Always try and see the situation from the person with dementia’s perspective. Try not to take it personally. Treat them with respect/kindness and be patient. Avoid arguing with them.
How can you help?
Always discuss your concerns re changes in a person with dementia behaviour with the GP. Consider keeping a journal/diary of when sundowning type of behaviours occurred, what did you observe and what strategies appeared to have assisted with managing the behaviours. Show this journal record to the GP.
Try and keep to a structured daily routine.
During the daytime encourage the person to engage in purposeful activities and participate in regular physical exercise. Do not plan too many activities during the day.
Keep daytime rests short and earlier rather than later in the day, if possible. Encourage the person to spend some time outside each day (exposure to sunlight/Vitamin D). Offer their favourite snack, object or familiar/calming activity. e.g.: simple repetitive tasks such as folding tea-towels or small towels.
Try and ensure the evening routine is calm.
Encourage the person to assist with setting the table, have a pre-dinner snack/drink. Encourage them to watch reruns of favourite TV programs/sporting events/concerts etc. Arrange for a family member or friend to phone the person, on a regular basis during the time of day when the person with dementia tends to be restless/confused. Use gentle touch if they respond well to this.
Prepare evening meal earlier in the day when the person you are supporting requires less supervision/assistance. Consider adjusting the time when the person has their evening meal. Limit caffeine to earlier in the day.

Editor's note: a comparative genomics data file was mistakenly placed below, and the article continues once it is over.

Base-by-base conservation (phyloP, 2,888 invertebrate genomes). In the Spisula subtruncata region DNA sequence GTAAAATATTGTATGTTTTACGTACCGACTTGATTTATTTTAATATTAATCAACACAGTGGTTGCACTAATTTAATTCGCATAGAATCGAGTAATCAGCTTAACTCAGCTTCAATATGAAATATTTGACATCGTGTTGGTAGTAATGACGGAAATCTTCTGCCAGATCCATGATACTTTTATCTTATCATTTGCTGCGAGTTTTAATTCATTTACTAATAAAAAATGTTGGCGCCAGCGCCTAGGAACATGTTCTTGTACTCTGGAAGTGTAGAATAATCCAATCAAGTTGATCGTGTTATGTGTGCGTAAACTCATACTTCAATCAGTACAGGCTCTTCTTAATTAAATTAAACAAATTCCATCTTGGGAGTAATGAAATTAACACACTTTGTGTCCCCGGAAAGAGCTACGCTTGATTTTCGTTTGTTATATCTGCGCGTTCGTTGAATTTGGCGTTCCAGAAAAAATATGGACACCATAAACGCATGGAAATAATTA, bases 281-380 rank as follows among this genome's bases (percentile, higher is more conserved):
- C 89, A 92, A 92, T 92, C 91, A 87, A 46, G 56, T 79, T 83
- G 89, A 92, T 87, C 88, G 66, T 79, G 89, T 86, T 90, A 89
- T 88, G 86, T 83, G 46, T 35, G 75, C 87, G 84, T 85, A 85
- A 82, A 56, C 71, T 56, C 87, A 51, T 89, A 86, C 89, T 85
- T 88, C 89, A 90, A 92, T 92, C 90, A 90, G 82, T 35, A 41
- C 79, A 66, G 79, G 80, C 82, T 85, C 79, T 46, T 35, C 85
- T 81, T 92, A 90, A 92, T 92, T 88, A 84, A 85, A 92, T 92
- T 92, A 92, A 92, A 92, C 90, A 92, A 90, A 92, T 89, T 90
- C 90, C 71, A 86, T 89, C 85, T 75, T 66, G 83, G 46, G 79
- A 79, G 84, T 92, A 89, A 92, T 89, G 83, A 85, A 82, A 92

Avoid making appointments later in the day. Avoid activities which may upset the person you are supporting. Try not to arrange bath/showers late in the day if these are known to cause upset.
Consider the Home Environment
Try and minimize clutter. Simplify room layout and ensure clear pathways for person to move inside their home. Create a calm environment with pleasant smells, flowers, or family photos on display.
Ensure good lighting-to help reduce shadows and reduce falls risks. As it gets darker outside, increase the lighting inside the house. Close curtains at dusk to minimise shadows and the confusion they may cause.
Consider the person’s bedroom environment and consider installing light blocking curtains. Set up dimmer night lights to ensure safe access to night-time toileting.
Reduce noise and distractions where possible. Encourage the person to go into a different room, go out into garden or accompany them on a short local walk.
When planning an overnight trip away from home consider taking familiar pillow, duvet, favourite family framed photo.
A rocking chair may help to calm a person. Some may benefit if you switch off the TV – try calming, meaningful music.
Finally, Be Kind to Yourself
You are human. None of us are perfect-especially during these times at home.
Sundowning occurs at the time of day when family/care partners are often tired themselves and in need of a break. Look after yourself and try to get enough rest.
Take care of yourself, as well as your family member who has dementia.
Feel free to contact us at Dementia Waikato if you need to talk about any issues you are having with the person you are caring for. Dementia Waikato staff are all working from home and can speak with you on the phone 07 929 4042 or via email email@example.com